11 Seemingly Innocent Things People Say To My Son That Are Seriously Creepy
You'd think that having a girl would be the ultimate parental exercise in facing sexism. Don't get me wrong — it's an ordeal. People say people say creepy things to my daughter all the time. But unfortunately the chauvanistic, crappy fun doesn't stop there. Turns out there's enough gender normative nonsense for boys and girls. Wheeeeeeee! And here you were, parents of boys, worried that you would be bored.
I've said it before and I'll say it again: feminism is good for everyone. And not just in a "everyone is happy when the ladies are happy" kind of way. Just as there are gender expectations for girls that are damaging, limiting, and dangerous, so too do those same forces exist for boys, and it's heartbreaking. I mean, you've all seen Billy Elliot, yes? If you have seen it, you basically already get everything I'm about to talk about. (And you can take a moment to remember Billy's audition scene with me. God, what a good movie.) If you haven't seen this 16-year-old classic, please bookmark this article, go get the movie, watch it, sob, and then come back and read this article with a newfound understanding of how gender expectation (and yes, crushing poverty, socio-political upheaval, and personal loss) hurts boys.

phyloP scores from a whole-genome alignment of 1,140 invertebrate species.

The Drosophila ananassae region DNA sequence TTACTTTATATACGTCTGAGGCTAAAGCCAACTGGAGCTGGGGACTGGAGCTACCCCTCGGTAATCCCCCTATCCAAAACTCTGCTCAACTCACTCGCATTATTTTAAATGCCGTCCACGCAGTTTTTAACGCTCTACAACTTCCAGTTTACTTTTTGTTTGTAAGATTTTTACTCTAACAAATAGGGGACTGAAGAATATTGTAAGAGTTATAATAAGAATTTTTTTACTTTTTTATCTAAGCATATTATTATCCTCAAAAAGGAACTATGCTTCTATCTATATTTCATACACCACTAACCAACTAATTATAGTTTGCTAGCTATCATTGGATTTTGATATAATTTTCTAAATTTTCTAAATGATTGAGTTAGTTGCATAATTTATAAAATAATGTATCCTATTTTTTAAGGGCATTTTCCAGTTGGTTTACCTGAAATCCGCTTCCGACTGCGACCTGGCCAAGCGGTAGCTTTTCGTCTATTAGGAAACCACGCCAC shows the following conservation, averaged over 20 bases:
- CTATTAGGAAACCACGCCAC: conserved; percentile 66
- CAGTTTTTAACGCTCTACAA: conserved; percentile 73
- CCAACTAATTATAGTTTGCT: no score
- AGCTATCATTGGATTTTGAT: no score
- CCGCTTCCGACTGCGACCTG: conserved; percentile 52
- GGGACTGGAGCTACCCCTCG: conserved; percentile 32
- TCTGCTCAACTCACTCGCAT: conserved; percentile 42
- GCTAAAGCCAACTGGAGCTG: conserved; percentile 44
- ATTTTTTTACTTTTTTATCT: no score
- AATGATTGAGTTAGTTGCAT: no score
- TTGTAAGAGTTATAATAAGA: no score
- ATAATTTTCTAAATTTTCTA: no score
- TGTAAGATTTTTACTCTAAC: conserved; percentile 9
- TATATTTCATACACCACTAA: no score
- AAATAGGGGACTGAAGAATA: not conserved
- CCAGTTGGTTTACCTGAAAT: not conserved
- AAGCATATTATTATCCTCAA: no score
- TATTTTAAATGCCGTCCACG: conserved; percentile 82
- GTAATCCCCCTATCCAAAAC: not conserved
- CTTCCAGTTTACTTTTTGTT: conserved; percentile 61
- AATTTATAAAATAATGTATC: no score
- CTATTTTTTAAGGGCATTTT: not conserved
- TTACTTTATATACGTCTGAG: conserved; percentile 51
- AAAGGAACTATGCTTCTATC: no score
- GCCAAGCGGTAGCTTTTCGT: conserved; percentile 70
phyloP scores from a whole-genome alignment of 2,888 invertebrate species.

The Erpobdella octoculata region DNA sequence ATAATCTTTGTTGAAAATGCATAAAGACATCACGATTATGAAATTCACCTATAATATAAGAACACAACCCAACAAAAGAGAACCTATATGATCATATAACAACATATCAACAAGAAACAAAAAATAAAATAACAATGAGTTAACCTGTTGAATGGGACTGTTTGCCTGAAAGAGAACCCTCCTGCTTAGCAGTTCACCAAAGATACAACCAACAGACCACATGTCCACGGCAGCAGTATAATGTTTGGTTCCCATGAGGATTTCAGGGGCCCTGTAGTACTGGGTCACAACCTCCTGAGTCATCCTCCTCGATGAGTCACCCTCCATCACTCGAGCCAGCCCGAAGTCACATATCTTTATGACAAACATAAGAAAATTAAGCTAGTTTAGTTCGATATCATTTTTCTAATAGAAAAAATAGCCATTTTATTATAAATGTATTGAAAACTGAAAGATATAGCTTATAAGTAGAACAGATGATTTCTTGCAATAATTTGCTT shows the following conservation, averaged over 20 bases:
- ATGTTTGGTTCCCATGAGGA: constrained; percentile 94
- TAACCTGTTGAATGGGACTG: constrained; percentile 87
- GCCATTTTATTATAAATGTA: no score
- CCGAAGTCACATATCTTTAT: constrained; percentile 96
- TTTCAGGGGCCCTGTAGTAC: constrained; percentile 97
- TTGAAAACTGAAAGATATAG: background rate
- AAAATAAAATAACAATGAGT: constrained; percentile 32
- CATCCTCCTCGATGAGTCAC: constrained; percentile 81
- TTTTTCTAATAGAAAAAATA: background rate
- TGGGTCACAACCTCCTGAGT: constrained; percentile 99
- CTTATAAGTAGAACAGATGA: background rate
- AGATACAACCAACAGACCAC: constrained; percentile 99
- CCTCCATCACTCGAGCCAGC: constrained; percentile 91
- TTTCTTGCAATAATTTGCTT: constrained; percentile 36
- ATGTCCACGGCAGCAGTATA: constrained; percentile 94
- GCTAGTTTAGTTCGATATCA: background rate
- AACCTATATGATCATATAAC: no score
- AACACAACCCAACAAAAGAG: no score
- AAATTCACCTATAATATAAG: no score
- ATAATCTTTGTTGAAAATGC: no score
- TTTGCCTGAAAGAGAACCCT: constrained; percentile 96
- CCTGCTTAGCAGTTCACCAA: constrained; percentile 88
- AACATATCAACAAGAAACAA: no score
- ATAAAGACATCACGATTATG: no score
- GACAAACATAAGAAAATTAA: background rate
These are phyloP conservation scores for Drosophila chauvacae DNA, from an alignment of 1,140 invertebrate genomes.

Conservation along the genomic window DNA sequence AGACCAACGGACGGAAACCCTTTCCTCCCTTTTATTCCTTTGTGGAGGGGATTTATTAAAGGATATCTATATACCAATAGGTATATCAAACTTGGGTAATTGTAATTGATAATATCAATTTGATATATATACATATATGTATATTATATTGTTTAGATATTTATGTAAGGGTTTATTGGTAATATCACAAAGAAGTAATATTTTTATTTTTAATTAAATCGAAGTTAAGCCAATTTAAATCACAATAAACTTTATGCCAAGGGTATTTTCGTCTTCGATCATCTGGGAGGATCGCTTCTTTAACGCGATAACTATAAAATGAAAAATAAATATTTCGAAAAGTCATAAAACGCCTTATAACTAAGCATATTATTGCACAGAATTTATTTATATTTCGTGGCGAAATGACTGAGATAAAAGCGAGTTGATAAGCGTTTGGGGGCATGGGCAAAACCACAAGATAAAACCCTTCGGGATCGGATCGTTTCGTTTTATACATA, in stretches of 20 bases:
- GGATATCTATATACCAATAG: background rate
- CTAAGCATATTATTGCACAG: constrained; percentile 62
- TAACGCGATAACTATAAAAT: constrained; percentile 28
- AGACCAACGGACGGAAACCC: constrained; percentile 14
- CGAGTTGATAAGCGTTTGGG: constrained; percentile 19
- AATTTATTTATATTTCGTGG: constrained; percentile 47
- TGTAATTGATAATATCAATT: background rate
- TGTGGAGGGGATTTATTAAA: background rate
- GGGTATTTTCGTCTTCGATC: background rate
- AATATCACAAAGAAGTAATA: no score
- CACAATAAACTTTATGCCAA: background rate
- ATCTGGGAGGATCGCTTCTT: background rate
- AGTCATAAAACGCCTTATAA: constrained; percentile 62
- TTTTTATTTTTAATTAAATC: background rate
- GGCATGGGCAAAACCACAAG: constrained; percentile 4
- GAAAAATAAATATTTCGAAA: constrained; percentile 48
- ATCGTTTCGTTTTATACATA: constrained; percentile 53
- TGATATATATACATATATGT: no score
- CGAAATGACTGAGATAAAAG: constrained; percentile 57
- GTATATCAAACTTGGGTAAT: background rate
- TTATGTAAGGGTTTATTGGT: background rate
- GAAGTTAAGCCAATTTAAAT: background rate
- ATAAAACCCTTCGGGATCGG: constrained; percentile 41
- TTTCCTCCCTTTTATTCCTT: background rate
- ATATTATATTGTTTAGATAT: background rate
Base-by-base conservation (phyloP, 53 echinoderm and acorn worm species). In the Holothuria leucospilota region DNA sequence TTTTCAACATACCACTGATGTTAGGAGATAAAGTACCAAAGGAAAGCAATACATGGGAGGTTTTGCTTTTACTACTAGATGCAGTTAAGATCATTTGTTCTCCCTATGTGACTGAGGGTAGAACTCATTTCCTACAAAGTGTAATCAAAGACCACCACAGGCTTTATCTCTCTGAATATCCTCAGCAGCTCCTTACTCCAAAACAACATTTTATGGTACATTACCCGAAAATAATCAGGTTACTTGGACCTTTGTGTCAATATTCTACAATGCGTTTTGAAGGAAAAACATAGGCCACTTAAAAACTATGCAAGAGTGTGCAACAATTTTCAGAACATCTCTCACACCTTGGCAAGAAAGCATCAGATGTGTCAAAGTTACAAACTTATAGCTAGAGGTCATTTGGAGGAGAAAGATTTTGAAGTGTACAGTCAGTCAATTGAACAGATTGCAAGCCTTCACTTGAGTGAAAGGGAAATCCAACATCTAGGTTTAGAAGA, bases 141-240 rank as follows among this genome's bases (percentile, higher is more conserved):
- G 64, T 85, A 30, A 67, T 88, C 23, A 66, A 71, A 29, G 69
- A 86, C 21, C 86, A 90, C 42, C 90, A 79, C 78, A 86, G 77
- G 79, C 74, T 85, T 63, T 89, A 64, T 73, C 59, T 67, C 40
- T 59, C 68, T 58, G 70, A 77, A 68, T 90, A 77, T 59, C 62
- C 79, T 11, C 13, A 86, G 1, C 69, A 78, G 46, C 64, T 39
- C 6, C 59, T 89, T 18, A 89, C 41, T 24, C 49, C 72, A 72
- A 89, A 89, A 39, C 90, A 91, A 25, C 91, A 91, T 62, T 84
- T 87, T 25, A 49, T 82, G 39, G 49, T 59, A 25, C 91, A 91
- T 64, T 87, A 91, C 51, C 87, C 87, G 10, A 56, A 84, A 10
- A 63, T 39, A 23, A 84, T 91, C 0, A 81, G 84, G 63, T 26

OK. Are we all good? Are we all ready? Great. Let's look at some of the terribly unnecessary, creepy, and weird things our boys have to deal with.
When someone is telling someone else to man up, they're either telling them:
- To demonstrate perseverance
- To suffer in silence
- To supress emotion
OK. Working backwards here. Why would you tell anyone to supress their emotions? No good ever came of that! You can't tell me y0u haven't seen Frozen. "Conceal, don't feel, don't let them know" is not a good life strategy. As for suffering in silence: Dude. These are kids. Come on now. And finally, why would you only equate perseverance with maleness? That's weird and sexist at the same time.
"That's For Girls"